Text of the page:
New technical facilities for astronomy instrumentation
A large stress-polishing machine and a large cryo-vacuum chamber have recently been built at the Laboratory of Astrophysics of Marseille to support major projects.
Over the next decade, several major instrumental astronomy projects will come to fruition and will increase our understanding of the universe. One of these projects—the European Space Agency's (ESA) Euclid mission—is due to be launched in 2020. In addition, a new set of 20–40m ground telescopes—e.g., the Giant Magellan Telescope (GMT), the Thirty Meter Telescope (TMT), and the European Extremely Large Telescope (E-ELT)—will reach completion by the mid-2020s. All these space and ground-based experiments require development of new concepts and technologies, as well as technical facilities for their testing and calibration campaigns.
The Euclid mission will observe 15,000 square degrees of the sky and will be the most powerful space experiment dedicated to the study of the universe. Images of more than 2 billion galaxies will be obtained, and the distance to 50 million of those galaxies will be measured. The most detailed 3D map of the universe—looking back about 10 billion years—will thus be created. Euclid will allow the distribution of galaxies during different epochs to be determined. This is a major step toward understanding the mysterious ‘dark energy’ that affects the accelerating expansion of the universe, and which is one of the main challenges of modern physics. The 39m E-ELT will be part of the European Southern Observatory (ESO). This telescope will combine a huge collecting power and fully integrated adaptive optics to achieve exquisite image quality and sensitivity. With the E-ELT it will be possible to observe rocky planets orbiting extrasolar stars, study the formation and evolution of galaxies, determine cosmological parameters, and observe the first galaxies that formed in the early universe.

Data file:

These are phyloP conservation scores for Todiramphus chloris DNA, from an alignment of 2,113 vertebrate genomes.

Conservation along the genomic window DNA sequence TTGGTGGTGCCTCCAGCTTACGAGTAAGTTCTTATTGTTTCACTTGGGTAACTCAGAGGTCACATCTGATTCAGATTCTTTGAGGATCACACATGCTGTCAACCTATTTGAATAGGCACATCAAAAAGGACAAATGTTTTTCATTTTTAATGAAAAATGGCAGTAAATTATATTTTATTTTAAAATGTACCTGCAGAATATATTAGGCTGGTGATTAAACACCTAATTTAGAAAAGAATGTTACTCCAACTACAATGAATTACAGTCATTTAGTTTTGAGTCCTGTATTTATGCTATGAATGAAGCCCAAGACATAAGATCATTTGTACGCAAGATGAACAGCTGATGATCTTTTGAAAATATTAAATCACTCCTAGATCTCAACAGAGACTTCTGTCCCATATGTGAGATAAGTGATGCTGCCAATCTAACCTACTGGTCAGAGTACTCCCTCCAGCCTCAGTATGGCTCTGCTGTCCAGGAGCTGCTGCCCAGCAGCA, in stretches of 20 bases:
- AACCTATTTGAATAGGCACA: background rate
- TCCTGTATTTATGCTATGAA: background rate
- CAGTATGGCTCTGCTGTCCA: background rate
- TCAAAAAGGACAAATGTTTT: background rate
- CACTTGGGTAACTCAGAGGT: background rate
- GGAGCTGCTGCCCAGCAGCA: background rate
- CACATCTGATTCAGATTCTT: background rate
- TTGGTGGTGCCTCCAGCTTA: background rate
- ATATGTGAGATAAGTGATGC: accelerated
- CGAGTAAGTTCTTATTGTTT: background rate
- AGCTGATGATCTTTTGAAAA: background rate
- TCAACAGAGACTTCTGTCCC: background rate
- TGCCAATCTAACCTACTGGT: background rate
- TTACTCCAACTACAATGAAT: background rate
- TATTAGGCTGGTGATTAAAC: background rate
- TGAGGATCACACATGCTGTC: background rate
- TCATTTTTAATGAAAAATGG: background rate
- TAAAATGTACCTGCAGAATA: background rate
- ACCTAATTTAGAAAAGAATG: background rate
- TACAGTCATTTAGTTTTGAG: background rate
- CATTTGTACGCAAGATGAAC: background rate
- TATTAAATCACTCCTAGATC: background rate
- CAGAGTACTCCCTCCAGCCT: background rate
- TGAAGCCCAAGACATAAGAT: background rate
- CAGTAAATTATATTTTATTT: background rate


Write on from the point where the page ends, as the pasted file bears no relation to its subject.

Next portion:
At the Laboratory of Astrophysics of Marseille (LAM), we are involved with the development and support of several aspects of these experiments. We have designed and built two new technical facilities—a large cryogenic vacuum chamber (ERIOS) and the 2.5m polishing active and robotic integrated system (POLARIS)—which are dedicated to the development, assembly, and space qualification of ground and space astronomy instruments. With a budget of almost €7 million, it has taken over eight years since the concept was first conceived to realize these new facilities.